Sir William Jaffray
Vice Chairman, Brexit Global
The recent row between the PM and the DUP has thrown much light on the present internal difficulties of the Government, which threaten a successful Brexit despite this morning’s news of a questionable agreement to proceed to trade talks. It is bad enough that Theresa May is currently prepared to offer the EU a king’s ransom of £50 billion in exchange for a one-sided trade agreement whereby the UK may still end up subject to an EU regulatory regime. But to keep the DUP out of the picture by seemingly keeping secret draft settlement proposals on the Irish border question raises serious questions for the Government to answer.
Why is a trade agreement with the EU so dubious, you may ask? It should be obvious that a country does not need an agreement in order to trade, although, to use the new buzzword, ‘alignment’, it can either help or hinder free trade. For example, the USA, India, and China trade with the EU but do not subject themselves to EU regulations. They don’t need to unless they choose to do so. Goods are bought and sold: demand and supply. Simple, really, or at least should be.
The UK also has a huge trade deficit with the EU, so it should be clear that the EU needs us much more than we need them–the idea that 27 countries would throw up barriers to trade with us is ludicrous. If you doubt that, just count the number of German and Italian cars parked on our streets.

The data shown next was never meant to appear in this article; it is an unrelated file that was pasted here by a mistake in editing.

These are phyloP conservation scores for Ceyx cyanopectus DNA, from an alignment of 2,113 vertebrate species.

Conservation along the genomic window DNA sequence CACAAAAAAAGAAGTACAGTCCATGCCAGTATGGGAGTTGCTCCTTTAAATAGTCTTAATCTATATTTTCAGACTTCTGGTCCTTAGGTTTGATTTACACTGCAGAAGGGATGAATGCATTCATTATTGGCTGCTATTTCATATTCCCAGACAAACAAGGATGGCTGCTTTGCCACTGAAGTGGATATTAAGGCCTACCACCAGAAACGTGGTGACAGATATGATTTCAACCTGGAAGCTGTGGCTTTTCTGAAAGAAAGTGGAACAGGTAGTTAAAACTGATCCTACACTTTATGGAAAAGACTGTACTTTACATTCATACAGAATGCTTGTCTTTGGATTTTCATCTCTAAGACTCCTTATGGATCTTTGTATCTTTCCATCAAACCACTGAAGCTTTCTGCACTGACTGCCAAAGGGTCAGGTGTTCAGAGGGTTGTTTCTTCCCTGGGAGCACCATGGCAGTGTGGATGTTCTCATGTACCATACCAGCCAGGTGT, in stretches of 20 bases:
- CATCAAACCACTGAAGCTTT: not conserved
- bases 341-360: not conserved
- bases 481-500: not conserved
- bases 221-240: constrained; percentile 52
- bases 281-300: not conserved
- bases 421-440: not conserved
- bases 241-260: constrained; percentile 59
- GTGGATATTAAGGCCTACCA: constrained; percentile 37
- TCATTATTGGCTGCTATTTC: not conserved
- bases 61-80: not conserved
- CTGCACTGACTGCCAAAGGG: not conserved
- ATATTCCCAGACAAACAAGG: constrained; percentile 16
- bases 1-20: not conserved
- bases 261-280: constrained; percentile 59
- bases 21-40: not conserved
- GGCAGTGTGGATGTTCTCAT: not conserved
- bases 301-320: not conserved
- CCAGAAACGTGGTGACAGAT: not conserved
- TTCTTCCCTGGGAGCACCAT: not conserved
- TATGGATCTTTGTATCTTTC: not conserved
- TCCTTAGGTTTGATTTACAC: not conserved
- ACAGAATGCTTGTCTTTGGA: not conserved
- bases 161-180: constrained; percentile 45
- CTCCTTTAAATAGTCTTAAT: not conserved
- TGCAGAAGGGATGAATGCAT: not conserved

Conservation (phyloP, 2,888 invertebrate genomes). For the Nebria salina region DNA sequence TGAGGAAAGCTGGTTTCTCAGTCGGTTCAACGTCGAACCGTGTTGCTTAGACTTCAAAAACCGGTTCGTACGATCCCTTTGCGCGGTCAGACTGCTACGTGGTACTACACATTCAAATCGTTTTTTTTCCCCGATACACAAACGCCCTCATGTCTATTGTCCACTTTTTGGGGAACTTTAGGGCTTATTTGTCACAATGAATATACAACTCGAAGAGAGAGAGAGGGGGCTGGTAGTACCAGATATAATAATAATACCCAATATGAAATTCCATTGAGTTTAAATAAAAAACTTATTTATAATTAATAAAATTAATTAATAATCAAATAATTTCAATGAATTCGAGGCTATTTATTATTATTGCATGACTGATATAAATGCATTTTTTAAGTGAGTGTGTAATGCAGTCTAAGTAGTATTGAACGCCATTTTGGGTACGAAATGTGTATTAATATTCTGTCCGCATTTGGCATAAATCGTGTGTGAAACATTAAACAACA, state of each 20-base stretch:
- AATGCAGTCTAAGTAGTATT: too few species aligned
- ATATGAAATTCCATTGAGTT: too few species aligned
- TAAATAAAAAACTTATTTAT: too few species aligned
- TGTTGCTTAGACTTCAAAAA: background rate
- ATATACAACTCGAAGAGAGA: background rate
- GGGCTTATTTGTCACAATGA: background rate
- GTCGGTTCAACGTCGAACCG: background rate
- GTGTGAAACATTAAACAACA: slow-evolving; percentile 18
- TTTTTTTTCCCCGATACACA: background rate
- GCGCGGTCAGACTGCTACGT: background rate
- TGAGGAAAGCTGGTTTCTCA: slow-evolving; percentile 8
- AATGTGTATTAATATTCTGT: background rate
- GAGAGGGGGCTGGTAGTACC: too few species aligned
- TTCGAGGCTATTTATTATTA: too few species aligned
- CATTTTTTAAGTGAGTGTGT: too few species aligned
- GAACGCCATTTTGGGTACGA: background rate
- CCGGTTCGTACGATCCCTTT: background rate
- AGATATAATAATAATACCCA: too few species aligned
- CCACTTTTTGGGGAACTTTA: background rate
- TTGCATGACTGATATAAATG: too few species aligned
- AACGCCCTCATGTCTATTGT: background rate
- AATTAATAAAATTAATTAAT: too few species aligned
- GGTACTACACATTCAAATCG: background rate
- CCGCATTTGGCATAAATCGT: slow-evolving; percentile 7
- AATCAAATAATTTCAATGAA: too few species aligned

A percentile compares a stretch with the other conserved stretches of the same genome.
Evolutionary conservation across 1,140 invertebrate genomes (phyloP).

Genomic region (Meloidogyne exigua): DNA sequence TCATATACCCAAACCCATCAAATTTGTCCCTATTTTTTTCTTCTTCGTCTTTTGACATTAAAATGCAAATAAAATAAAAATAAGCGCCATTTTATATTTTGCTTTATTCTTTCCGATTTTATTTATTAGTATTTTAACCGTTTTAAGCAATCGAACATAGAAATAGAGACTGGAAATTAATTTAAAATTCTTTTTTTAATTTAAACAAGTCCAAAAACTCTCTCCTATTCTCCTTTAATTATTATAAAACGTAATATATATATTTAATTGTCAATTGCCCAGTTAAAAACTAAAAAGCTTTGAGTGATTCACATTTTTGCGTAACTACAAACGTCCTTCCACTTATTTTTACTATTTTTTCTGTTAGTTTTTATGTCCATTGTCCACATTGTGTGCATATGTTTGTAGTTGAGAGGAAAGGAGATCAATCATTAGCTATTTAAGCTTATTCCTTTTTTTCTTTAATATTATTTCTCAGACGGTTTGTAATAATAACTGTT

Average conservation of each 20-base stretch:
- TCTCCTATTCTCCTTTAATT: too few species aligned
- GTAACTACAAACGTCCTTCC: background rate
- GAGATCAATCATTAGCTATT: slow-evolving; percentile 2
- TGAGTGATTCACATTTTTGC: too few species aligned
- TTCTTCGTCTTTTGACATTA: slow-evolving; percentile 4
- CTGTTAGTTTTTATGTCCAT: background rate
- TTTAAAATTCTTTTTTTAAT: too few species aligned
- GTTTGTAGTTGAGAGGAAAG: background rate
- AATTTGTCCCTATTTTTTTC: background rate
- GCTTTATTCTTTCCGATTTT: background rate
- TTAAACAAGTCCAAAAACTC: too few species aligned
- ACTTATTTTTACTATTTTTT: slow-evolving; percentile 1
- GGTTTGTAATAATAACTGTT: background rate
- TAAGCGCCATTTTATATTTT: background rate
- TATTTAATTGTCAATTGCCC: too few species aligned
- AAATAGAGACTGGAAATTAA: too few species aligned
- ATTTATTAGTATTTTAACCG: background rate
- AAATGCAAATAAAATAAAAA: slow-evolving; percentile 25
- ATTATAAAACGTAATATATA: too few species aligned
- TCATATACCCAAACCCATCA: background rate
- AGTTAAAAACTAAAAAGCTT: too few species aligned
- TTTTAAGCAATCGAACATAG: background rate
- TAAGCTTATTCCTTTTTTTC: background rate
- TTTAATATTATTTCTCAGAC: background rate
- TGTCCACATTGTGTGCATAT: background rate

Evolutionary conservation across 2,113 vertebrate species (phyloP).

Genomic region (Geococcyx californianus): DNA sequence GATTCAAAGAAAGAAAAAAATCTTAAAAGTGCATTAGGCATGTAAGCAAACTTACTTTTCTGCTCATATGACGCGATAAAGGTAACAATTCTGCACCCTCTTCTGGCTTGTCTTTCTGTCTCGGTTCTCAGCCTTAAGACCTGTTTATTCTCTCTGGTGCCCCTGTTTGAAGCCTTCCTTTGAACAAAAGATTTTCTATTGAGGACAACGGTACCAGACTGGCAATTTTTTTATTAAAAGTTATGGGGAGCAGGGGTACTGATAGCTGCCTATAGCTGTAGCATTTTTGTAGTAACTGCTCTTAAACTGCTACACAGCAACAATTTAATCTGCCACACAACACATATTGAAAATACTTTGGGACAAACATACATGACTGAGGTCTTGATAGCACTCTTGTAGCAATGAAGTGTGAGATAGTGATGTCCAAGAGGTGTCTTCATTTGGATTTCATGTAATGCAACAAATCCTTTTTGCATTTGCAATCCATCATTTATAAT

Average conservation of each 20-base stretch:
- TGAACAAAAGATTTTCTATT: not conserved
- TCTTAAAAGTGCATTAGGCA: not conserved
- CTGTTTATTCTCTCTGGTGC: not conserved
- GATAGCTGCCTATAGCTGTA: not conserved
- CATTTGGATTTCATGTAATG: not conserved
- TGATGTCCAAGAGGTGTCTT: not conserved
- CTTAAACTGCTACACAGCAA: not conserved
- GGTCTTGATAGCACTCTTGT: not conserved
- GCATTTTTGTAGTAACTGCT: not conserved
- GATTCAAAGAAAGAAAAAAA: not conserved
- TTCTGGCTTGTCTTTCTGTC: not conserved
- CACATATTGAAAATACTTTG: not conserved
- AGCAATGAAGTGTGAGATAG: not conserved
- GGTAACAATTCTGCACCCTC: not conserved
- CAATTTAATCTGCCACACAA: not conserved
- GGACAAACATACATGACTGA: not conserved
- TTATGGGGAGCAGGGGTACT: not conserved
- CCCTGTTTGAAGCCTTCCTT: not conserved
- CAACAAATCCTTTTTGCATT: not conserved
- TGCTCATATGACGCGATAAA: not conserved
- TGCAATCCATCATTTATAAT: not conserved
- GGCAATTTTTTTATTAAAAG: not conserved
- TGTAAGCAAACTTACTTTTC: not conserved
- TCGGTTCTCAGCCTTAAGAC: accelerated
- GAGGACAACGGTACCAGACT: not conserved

But to return to recent events, one begins to suspect that the various Remainers in the cabinet (i.e most of them!) are continuing to push for a so-called ‘soft Brexit’, which is really no Brexit at all. When we are obliged to witness Theresa May contradicting Hammond in public when the latter said we would pay the divorce bill regardless of any trade deal, then we know the government as presently constituted is in a precarious position.
It is a critical time for us as a country, and one does wonder whether a National Government would not be the best way to drive through our historic decision. Then reality sets in as we remind ourselves of the Labour party’s inability to formulate a coherent policy on Brexit (they didn’t even discuss it at their Conference), and of course the ongoing split in Conservative ranks. Still, one can imagine the likes of Jacob Rees-Mogg, Frank Field and Kate Hoey serving on a Brexit Grand Committee.
The UK’s reputation is at stake, and the likes of Mr Juncker and Mr Barnier look on in (sadly, deserved) contempt. I would strongly urge Theresa May to follow the example of Arlene Foster, show clear leadership and rise above the squabbles in her cabinet to bring Brexit safely to shore.